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Middle Men

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Middle Men was a term used by the Númenóreans for Men of Middle-earth who were related to the Edain, the ancestors of the Númenóreans themselves. The term referred especially to the Men of Eriador although sometimes it referred also to all the allies of the Dúnedain, such as the Northmen and especially the Rohirrim.

The proper term is Men of Twilight (as opposed to the Gondorians, Men of Light, and the Haradrim and Easterlings, Men of Darkness). The name reflects the Gondorian political attitude towards them: Not enemies, but also not as 'noble' to be accounted among themselves, hence "Middle" Men.

Most Middle Men had kinship with the Houses of Bëor or Marach. There were also Men in Middle-earth related to the Second House, the Haladin — Men of Enedwaith and Minhiriath, later to be known as the Dunlendings. But because they spoke a language that was unknown to the Númenóreans they were not at first recognised as Middle Men.


The ancestors of the Beorians fled first and the ancestors of the Hadorians learned that only afterwards and followed on their trail through the Misty Mountains in the North (close to the dreadful Iron Mountains). Many sub-tribes of both peoples stayed behind, and when the shrinking teams (now led by Bëor and Marach) reached Beleriand, those who stayed behind occupied many parts of Eriador and northern Rhovanion[1]. These appear to be akin to the House of Hador[2]

In Eriador the Men began to concentrate about Lake Evendim, in the North Downs and the Weather Hills, and in the lands between as far as the Brandywine, west of which they often wandered though they did not dwell there.[1][3] Some were either in Eriador, some settled, some still wandering, or else had never passed the Misty Mountains and were scattered in eastern Rhovanion.[1]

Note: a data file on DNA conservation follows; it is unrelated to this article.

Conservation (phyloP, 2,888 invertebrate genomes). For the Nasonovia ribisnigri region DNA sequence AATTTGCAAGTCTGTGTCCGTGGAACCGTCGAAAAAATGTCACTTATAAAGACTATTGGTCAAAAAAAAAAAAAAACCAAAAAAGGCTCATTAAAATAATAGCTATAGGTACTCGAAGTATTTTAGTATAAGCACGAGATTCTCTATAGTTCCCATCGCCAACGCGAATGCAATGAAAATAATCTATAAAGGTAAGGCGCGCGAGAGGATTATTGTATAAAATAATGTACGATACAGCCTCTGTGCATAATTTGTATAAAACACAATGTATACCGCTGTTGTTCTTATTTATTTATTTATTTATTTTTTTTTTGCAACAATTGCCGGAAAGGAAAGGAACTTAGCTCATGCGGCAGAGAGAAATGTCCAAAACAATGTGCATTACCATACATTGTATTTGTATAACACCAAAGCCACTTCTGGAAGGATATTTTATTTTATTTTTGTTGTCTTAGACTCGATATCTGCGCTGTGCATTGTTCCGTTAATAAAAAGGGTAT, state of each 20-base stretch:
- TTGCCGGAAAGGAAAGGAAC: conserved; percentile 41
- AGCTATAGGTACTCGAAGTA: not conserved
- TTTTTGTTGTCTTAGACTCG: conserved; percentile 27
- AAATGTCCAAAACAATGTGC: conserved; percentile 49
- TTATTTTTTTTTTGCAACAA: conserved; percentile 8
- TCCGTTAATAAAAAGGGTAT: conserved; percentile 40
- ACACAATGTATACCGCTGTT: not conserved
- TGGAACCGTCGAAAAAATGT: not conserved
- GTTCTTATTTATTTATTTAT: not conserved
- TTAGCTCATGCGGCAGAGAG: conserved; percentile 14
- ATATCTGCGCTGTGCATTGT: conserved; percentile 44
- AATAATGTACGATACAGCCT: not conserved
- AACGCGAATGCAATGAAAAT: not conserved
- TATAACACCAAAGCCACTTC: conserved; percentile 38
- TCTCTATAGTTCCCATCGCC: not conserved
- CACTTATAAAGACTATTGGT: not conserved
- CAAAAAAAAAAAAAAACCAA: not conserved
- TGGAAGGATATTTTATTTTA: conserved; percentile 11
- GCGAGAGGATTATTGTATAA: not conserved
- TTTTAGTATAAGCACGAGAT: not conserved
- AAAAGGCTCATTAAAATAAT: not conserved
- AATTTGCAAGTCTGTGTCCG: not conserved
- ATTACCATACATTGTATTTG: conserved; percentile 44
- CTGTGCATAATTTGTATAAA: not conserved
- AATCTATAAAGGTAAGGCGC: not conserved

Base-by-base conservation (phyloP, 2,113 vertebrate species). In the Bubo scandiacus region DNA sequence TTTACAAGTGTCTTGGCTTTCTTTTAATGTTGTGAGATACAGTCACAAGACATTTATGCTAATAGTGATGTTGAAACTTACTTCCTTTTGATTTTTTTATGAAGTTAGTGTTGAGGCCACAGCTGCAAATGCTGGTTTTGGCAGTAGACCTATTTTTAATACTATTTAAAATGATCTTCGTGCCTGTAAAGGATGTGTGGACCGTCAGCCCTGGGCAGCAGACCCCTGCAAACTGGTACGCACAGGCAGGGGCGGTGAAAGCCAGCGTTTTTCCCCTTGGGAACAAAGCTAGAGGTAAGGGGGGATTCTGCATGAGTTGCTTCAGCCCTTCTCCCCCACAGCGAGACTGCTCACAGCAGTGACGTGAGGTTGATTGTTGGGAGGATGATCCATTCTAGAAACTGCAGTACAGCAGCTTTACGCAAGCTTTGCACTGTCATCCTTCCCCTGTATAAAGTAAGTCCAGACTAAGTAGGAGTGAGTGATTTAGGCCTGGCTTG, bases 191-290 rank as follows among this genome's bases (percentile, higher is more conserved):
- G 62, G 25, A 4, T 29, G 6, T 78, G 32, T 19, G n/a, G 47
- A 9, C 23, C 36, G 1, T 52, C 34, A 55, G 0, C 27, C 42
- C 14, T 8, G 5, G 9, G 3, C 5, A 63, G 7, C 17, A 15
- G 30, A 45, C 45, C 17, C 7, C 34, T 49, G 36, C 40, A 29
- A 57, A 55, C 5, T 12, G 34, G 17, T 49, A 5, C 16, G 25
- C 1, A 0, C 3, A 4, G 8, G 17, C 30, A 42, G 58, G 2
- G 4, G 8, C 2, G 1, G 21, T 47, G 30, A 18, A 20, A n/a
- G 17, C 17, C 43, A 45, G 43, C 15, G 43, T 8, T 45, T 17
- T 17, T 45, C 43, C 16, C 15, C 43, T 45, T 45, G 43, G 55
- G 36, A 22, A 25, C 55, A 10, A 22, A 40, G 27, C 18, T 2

In the Second Age the Middle Men stayed in contact with Lindon, and were friendly with the Elves and those led by Galadriel and Celeborn for a while dwelt in the country about Lake Evendim side by side with the Middle Men.[4]. However generally the Men held them in awe and close friendships between them were rare. Also they feared the Sea and would not look upon it.[1]

When the Númenóreans returned to the coasts of Middle-earth in the Second Age, they found a people who spoke languages which were distantly related to the Númenórean tongue, Adûnaic. Númenórean scholars declared that this was because these Men were descendants of the fathers of the Edain, the Atanatári, who had not crossed the Ered Luin and entered Beleriand during the First Age. The Númenóreans set up friendly relations with them, and declared them to be Middle Men, as opposed to the High Men (the Edain) or the Men of the Shadow, meaning those hostile to Númenor or in the service of Sauron.

After the founding of the Realms in Exile, Arnor and Gondor, many Middle Men became subjects of the Dúnedain, and eventually intermarried with them until they became one people.

The Northmen of Rhovanion were counted as Middle Men, as were most people living in Eriador. During the Third Age the term Middle Men was still applied to the Men of Bree, and the remaining Northmen, such as the Men of Dale and Esgaroth the Lake-town, and of course the Rohirrim. King Valacar of Gondor became so friendly with the Middle Men of Rhovanion that he married Vidumavi, a princess of the Northmen, and his son Eldacar was of mixed blood. This led to the disastrous Kin-strife of Gondor.

However hostility developed between the Middle Men of the Haladin branch and the Númenóreans, which would endure until the end of the Third Age.


  1. 1.0 1.1 1.2 1.3 J.R.R. Tolkien, Christopher Tolkien (ed.), The Peoples of Middle-earth, "Of Dwarves and Men"
  2. J.R.R. Tolkien, Christopher Tolkien (ed.), Unfinished Tales, "Cirion and Eorl and the Friendship of Gondor and Rohan"
  3. J.R.R. Tolkien, Christopher Tolkien (ed.), Unfinished Tales, "Aldarion and Erendis: The Mariner's Wife"
  4. J.R.R. Tolkien, Christopher Tolkien (ed.), Unfinished Tales, "The History of Galadriel and Celeborn"